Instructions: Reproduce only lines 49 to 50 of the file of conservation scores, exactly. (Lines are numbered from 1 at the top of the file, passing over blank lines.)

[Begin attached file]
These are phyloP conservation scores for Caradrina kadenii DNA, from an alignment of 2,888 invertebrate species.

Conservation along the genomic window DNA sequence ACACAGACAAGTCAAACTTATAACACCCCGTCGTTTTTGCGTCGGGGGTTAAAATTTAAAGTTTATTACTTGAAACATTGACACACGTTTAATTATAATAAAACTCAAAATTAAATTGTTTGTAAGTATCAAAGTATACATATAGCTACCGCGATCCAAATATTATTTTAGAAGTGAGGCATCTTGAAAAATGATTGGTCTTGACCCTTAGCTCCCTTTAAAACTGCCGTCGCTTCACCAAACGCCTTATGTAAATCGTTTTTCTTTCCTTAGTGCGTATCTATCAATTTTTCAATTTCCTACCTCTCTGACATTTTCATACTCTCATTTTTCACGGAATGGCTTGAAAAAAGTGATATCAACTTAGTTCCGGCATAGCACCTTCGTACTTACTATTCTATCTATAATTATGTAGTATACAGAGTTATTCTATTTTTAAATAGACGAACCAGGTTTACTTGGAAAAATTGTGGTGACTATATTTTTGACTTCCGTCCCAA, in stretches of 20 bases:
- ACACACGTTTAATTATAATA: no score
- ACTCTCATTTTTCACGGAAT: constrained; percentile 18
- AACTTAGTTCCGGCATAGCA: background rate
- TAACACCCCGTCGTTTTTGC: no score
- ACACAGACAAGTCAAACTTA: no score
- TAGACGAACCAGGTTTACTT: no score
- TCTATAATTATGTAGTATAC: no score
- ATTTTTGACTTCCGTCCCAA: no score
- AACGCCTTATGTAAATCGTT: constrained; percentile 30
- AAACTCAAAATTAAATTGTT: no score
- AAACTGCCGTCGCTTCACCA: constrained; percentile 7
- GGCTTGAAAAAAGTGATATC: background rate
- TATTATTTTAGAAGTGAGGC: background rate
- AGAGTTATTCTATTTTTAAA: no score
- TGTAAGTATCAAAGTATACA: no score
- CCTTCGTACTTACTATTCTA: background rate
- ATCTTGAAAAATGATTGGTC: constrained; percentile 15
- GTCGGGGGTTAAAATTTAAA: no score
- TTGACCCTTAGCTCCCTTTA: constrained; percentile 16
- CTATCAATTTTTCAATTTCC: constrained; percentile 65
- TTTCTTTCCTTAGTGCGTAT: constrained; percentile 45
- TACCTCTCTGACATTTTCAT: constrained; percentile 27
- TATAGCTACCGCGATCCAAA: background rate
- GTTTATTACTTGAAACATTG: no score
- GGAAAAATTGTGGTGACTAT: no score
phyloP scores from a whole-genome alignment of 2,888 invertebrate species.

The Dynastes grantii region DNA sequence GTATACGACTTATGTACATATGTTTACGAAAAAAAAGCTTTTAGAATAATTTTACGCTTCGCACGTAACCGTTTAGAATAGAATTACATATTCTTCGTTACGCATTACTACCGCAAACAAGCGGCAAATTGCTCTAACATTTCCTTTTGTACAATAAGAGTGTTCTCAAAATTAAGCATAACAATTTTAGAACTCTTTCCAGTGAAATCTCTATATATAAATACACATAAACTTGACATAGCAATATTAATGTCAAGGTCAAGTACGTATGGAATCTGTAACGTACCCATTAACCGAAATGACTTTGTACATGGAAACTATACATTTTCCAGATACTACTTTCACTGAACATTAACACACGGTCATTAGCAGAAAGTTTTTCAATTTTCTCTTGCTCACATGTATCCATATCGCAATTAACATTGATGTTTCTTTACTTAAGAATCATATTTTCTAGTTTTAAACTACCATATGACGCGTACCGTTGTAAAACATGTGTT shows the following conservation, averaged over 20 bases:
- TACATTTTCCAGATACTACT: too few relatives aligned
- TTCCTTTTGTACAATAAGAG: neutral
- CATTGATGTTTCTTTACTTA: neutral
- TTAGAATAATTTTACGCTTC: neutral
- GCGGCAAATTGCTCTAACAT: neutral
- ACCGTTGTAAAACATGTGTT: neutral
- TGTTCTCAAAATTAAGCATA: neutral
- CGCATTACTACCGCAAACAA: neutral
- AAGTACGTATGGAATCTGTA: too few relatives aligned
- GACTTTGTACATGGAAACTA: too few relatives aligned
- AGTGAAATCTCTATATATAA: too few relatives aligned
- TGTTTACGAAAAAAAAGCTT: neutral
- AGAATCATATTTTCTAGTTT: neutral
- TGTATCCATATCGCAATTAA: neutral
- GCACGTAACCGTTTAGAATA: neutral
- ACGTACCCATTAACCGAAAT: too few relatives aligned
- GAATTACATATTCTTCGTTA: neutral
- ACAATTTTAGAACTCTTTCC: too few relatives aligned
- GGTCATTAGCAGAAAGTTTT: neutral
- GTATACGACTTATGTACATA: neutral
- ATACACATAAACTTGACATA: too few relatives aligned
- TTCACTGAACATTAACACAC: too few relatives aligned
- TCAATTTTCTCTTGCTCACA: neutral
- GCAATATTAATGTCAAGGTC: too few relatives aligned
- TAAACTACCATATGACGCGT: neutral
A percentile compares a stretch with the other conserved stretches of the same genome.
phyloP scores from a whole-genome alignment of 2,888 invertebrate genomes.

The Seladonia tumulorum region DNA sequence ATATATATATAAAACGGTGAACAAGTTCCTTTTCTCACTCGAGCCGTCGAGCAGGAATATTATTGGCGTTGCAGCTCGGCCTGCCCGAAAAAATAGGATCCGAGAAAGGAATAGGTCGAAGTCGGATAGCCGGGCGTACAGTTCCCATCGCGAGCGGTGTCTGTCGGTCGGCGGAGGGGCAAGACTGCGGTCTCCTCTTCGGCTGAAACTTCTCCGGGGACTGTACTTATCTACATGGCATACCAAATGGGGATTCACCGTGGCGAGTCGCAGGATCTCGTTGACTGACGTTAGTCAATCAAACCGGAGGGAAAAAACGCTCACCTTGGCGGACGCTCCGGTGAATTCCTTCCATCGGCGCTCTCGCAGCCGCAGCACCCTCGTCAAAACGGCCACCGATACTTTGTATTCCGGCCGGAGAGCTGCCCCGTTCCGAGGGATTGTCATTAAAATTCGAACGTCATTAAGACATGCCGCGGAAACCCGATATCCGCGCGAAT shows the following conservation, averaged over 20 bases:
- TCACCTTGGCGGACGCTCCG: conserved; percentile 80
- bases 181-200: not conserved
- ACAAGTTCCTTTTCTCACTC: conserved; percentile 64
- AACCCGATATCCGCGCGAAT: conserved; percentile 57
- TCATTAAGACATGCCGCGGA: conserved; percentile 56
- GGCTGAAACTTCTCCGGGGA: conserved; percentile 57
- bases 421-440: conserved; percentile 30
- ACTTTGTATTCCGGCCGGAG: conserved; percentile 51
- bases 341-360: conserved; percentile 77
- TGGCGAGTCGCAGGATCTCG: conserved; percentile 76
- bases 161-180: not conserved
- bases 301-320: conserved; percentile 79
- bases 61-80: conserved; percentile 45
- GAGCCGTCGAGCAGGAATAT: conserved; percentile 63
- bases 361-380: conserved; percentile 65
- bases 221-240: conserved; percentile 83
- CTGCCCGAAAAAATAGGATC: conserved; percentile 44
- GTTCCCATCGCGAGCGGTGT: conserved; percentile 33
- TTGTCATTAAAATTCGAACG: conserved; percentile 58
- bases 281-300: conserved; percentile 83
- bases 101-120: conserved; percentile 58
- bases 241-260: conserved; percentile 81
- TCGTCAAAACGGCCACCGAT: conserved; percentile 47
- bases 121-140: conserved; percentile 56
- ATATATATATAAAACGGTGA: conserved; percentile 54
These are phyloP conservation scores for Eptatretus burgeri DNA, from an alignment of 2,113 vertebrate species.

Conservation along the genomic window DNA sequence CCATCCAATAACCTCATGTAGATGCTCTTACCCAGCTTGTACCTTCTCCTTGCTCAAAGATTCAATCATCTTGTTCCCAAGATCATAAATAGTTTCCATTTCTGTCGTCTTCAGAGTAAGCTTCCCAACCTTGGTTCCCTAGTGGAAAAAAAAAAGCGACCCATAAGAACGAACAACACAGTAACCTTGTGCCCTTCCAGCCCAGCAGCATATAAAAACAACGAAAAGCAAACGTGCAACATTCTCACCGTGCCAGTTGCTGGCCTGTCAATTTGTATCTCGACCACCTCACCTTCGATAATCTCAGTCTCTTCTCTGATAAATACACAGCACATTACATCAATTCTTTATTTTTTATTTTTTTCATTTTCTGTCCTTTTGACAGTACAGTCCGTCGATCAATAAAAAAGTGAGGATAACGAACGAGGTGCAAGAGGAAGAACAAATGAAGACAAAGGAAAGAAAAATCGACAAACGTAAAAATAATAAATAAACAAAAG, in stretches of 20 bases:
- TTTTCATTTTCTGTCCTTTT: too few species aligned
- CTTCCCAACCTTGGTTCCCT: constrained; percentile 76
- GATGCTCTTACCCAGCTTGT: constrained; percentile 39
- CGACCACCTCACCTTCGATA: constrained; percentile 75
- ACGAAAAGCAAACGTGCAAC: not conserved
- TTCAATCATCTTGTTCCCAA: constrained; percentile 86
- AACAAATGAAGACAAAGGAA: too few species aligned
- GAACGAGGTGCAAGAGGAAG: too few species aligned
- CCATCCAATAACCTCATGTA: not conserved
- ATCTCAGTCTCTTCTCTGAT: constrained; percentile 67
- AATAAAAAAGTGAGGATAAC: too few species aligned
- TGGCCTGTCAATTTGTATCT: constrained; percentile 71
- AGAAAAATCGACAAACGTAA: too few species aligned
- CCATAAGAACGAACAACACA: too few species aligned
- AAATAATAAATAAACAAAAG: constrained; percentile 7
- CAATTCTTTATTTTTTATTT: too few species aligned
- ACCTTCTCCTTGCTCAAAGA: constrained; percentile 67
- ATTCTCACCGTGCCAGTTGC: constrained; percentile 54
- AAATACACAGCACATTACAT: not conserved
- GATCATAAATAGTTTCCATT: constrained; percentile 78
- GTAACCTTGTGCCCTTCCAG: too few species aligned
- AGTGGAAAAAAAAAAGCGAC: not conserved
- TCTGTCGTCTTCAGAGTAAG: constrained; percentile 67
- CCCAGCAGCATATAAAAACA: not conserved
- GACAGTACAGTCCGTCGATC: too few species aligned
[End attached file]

- GTATACGACTTATGTACATA: neutral
- ATACACATAAACTTGACATA: too few relatives aligned